We all enjoy a good story even if what we define as a “good story” differs significantly from person to person. If we can tell stories, we can get our message across more clearly and in a more engaging manner, but what constitutes a natural storyteller? You’ll be surprised to find out the answer. Once you’ve got a grip on the truth, you can fashion seriously effective, and fun, engagement into your designs.
Through the Eyes of a Child
Have you ever seen a child get ready for bed faster when you offer to tell him or her a story? When kids have this to look forward to, their eyes light up, they rush through the bathroom and get changed into their pyjamas. Stories are magical to children. They are to adults, too. Ask any trainer or teacher – the easiest way to get a room’s attention is to use the opening line, “I want to tell you a story.” People stop talking and pay attention. Everyone loves a story; none of us is ever too ‘old’ for a story.
Author/Copyright holder: Zhao !. Copyright terms and licence: CC BY 2.0
We learn to love stories as children; however stories aren’t just for children and we still appreciate them as adults.
What is a Story?
There are many available definitions as to what constitutes a story. Some believe that a story is always fictional, whereas others believe it to be a narrative retelling of events. Stories, of course, don’t have to be fictional. What they do have to do is tell the person listening to/reading that story about a series of events that happen to a character or characters. Everything else is superfluous. There are thousands of storytelling styles; think about stand-up comedians – they’re all storytellers, but each has his or her unique spin on the way to tell things. The main thing is that the tale illustrates the happenings and moves the story forward so we get to know if those involved get to enjoy a happy ending… or not.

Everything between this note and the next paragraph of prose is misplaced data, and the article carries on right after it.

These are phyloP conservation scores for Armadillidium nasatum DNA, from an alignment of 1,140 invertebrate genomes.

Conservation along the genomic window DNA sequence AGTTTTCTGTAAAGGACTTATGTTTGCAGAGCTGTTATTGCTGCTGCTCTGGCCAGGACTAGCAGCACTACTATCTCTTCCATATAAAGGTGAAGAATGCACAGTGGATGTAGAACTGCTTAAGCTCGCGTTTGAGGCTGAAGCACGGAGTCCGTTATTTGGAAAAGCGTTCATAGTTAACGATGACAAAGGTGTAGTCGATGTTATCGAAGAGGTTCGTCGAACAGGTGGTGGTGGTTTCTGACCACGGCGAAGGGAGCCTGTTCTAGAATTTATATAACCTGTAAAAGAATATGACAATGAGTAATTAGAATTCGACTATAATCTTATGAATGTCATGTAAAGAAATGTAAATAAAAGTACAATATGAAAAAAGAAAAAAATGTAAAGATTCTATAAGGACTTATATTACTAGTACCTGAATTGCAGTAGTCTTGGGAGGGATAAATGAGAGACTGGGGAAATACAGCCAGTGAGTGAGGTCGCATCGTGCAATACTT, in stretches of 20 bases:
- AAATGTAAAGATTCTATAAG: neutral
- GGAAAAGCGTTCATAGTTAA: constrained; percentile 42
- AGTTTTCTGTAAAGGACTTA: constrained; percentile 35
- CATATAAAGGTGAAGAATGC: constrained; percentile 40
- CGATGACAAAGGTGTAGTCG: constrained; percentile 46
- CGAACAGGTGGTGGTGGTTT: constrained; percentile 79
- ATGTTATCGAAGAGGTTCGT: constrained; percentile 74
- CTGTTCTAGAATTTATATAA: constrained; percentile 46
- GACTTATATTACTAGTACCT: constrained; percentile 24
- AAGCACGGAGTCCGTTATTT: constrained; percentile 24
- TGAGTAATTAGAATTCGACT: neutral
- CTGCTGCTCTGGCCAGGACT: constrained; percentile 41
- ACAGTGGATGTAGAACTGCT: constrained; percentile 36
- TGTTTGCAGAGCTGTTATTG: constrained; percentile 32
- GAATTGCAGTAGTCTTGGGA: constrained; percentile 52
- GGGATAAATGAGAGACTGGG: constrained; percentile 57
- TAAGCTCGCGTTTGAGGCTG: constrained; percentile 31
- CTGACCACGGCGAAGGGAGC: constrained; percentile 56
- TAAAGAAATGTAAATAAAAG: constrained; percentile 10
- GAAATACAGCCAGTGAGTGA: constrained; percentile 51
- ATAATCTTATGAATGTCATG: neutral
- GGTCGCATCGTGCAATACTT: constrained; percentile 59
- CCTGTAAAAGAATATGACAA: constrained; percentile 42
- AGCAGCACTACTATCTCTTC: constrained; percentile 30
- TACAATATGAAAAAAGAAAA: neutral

We Are All Storytellers
This is an intuitive leap. We started by talking about reading a story to a child or an experienced educator—and face it; we can learn a lot from stand-up comedians about life, too!—relaying a story on stage. These are examples of storytelling, and they’re often what come to mind when we talk about telling stories. The implicit assumption in these examples is that storytelling is somehow an art form. From that, we might think we need training, dramatic skills and poise to be able to deliver stories like this. How can we all be storytellers if this is storytelling?
Before you start rifling through college courses, stop, and please answer this question: what did you do at work today? Now, you might not want to answer that question in much detail for me, a stranger, but if your partner or child asked it, you’d give them a full and frank answer. It may sound a little like this:
“I arrived at the office, and Frank had parked in my space again. I asked Sue on reception to sort it out but it resulted in my being late for my first meeting. The meeting was good; my boss, Rita, says I’m nearly ready for a promotion – she’s really pleased with the way I handle clients, and she’d like me to take a step up to teach others how to do it. There was fish for lunch, which was OK.”
“In the afternoon, we won a big order from an existing client, and I spent all afternoon and much of the early evening preparing the paperwork – that’s why I’m late home tonight. So, how was your day?”
Author/Copyright holder: U.S. National Archives and Records Administration. Copyright terms and licence: Public Domain.
Everyone tells stories all the time; it takes no special talents to learn how to tell stories.